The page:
| || |
July 9, 2008 - Rick Chatenever
Is anyone else tired of superheroes yet? Even when they’re played by actors as likable as Will Smith? Granted, most people aren’t forced to go to movies as part of their job descriptions. They can weigh in on the superhero issue — or weight out — by staying home. Some people aren’t even sure who Will Smith is.
They’re the exception. Will has enough fans to have put his new “Hancock” atop the worldwide box office charts for another Fourth of July weekend. In the industry, he’s Mr. Independence Day.
And Hancock isn’t your typical superhero. Like Robert Downey Jr.’s far more enjoyable “Iron Man” at the beginning of summer, Hancock’s got issues.
Sleeping on an L.A. bench with empty liquor bottles nearby, his style is more skid row than caped crusader. He’s a surly dude; even on the movie screen, he reeks. His table manners are atrocious (a moot point when diving in dumpsters.) He’s Super … Homeless … Guy!
While Hancock can definitely leap tall buildings, repel bullets and fly around skyscrapers toting an SUV in one hand, it’s less fun with a hangover. Which might explain the sour look on his face under the stocking cap and shades.
In his last movie, “I Am Legend,” Will was the last man standing in New York City. Now with “Hancock” crawling around L.A. gutters, he has cornered the alienation market, coast to coast.
Maybe Will should seek professional help. May- be he needs to speak to someone. Is there a subtle message in there about how lonely it gets at the top?
But considering that this is Will’s 12th movie to open at the top of the charts, making him by most accounts the biggest movie star in the world, his “problem” isn’t exactly a problem.
In the case of Hancock, it’s hard to say exactly what it is. This is one challenging movie to label.
Action-comedy? Action-comedy with a trace of sadness? Adventures of a not-quite-super hero? A reminder that superheroes need love, too? A live-action version of “The Incredibles” — ?
As superheroes go, Hancock is the careless one. He doesn’t just leap tall buildings; he bumps into them. When he comes in for a landing, he does it like a bulldozer. When he jumps in to save the day, L.A.’s municipal government isn’t pleased. The cleanup bills run in the millions.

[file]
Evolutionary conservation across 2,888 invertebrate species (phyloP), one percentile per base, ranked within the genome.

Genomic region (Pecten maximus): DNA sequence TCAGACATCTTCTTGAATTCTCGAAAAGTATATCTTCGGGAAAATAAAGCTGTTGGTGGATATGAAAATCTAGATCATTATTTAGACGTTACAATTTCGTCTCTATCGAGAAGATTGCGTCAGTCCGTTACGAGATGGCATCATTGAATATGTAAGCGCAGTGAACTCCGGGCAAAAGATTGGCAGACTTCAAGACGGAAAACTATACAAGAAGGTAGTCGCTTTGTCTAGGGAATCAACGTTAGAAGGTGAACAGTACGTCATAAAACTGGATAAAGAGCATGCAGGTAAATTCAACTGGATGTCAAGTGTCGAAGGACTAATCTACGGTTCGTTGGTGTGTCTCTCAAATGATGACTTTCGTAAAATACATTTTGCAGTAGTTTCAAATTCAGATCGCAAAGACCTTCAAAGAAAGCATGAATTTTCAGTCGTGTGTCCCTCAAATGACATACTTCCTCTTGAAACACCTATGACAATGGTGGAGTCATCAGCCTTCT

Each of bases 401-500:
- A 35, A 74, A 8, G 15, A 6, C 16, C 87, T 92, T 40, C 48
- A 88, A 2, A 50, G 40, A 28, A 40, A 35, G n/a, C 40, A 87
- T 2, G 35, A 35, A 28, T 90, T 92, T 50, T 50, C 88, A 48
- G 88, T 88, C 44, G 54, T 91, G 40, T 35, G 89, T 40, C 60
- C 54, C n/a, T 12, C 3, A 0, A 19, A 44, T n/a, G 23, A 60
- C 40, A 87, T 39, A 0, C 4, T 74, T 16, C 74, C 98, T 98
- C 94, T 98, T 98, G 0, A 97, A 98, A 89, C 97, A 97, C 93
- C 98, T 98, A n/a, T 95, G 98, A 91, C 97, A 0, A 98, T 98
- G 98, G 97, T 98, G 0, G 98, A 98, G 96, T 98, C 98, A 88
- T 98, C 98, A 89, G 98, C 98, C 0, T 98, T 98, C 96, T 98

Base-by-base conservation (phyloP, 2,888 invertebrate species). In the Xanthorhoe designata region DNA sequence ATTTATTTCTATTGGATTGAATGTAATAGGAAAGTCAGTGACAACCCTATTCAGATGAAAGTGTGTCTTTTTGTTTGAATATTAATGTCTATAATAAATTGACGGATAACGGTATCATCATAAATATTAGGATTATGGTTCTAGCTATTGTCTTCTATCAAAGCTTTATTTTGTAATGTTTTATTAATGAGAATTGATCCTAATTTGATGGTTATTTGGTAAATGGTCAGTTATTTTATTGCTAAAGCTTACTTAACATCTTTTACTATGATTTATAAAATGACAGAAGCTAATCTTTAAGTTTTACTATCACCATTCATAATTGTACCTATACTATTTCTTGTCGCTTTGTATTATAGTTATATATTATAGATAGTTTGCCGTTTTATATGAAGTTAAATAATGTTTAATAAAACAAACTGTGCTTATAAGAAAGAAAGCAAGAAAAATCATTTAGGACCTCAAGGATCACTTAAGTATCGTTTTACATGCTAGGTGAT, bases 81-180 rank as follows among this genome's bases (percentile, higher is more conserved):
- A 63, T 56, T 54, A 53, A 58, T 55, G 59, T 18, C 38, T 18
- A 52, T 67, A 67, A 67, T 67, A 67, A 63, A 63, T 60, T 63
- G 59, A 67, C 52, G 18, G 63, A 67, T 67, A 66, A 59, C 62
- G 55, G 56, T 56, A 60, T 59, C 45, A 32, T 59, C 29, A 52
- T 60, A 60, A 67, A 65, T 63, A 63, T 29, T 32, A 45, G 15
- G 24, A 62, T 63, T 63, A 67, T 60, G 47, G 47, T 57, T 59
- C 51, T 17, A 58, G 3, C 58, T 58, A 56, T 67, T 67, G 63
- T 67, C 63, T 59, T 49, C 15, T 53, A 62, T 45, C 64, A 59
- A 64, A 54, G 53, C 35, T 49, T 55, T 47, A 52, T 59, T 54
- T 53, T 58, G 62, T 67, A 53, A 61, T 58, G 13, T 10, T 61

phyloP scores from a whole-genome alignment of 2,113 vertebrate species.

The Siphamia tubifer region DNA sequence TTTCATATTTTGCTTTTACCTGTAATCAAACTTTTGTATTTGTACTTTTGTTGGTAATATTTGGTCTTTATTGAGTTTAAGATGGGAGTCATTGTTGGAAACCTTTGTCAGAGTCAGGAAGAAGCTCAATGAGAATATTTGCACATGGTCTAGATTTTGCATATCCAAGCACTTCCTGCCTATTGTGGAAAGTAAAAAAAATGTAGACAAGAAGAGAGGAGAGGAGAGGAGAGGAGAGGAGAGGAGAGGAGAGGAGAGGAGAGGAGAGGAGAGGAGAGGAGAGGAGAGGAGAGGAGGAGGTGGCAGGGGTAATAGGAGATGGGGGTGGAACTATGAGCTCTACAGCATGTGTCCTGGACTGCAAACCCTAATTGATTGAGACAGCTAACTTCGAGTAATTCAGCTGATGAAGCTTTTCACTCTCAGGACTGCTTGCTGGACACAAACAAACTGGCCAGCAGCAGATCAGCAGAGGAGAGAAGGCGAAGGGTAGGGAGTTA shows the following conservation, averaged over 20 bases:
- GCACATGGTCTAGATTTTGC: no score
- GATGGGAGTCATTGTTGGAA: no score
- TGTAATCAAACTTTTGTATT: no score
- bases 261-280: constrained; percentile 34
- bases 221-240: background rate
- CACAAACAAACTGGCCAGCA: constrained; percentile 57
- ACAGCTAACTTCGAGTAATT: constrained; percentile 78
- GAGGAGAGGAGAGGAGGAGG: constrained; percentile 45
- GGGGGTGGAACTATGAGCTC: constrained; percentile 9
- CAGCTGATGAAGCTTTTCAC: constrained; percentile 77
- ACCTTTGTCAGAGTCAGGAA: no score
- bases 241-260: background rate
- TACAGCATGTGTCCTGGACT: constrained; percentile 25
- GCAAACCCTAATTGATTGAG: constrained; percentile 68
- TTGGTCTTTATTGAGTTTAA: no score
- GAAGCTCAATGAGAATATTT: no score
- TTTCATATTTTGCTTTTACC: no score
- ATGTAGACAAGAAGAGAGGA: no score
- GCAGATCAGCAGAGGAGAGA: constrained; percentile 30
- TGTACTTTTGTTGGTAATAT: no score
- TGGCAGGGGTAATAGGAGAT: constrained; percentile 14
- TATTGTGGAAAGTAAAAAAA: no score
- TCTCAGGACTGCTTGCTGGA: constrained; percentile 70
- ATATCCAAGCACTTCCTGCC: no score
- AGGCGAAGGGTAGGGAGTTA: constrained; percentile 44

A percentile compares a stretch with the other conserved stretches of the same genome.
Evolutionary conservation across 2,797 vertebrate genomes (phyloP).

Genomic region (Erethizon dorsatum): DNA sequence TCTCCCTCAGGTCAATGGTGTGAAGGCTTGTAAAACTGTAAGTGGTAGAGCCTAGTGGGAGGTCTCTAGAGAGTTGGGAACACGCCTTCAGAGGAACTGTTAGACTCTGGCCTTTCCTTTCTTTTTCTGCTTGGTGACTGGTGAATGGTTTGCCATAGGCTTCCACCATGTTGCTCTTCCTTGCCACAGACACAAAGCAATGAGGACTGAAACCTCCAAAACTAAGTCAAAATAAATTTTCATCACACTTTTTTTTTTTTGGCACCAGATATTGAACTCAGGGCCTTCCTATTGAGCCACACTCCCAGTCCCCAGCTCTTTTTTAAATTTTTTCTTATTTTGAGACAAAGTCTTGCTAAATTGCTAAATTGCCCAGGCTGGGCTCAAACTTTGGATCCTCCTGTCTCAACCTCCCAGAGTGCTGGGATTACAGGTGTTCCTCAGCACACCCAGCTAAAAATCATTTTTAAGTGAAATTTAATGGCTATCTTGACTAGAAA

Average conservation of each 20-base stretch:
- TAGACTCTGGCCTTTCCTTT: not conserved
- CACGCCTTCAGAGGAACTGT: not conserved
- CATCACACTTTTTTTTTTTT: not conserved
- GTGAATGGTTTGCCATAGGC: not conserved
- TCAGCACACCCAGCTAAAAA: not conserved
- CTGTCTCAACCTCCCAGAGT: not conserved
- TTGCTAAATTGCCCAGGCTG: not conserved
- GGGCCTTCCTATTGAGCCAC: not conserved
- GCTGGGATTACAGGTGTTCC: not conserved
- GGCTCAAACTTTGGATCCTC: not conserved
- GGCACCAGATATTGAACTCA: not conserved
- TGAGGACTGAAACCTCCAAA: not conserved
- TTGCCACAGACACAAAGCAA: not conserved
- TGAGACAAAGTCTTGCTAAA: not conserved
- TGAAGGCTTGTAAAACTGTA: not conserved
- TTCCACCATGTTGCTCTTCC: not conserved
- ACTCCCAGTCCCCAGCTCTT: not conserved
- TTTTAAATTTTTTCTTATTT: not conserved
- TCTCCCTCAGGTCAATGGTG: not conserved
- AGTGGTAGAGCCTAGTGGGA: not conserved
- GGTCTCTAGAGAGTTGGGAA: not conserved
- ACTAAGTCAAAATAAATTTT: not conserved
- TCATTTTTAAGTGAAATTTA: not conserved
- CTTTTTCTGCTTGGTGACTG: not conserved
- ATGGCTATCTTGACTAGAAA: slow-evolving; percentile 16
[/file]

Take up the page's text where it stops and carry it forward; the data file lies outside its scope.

Hancock (don’t ask how he got the name) needs an attitude and image adjustment, and some alcohol counseling wouldn’t hurt. He’s a superhero in need of a makeover.
Enter Jason Bateman, who’s in the PR business. Throw in Charlize Theron as Jason’s wife, who’s not too keen on her husband’s rehab program, and you’ve got the dots to connect until the final credits roll.
You can’t recount the plot without numerous spoiler alerts. Trying to figure out just who, or what, Hancock is leads to one surprise after another, even though it sometimes feels like the writers are making them up as they go along.
The movie gets dark when it should get funny. Hancock goes from cranky to vulnerable to super and back again, for no good reason. While all three stars make their characters appealing, they spend many scenes biding their time, as though waiting for the writers to figure out what to do with them.
This has been the summer when superheroes have been known for their flaws as much as their powers. From Downey’s “Iron Man” to Smith’s “Hancock,” there’s been no shortage of men of steel with feet of clay winning the weekly box-office race.
Indiana Jones is one step shy of total geezerness, Maxwell Smart can barely find his way out of a phone booth. The hero of “Kung Fu Panda” has weight issues. “WALL-E” isn’t human to begin with.
None of which can compare to the hubbub coming next week with the release of “The Dark Night.” The media machine is already in overdrive, not about the hero, Batman, but his nemesis, The Joker played by Heath Ledger, whose fatal flaw was too powerful for the screen to contain.
Turning to comic books for our cultural heroes has long felt a little dumb to me. It seemed like we could aim higher.
Then I realized superheroes have been around from the beginnings of myth and history. They just used to be called gods, goddesses and demigods.
Their roles were to teach us lessons, to inspire us, to illuminate the difference between good and bad.
The lessons for today’s demigods —from Downey’s demons through Smith’s lonely power trips to Ledger’s tragic death — all boil down to how difficult it is to just say no.
• Contact Rick Chatenever at firstname.lastname@example.org
No comments posted for this article.
Post a Comment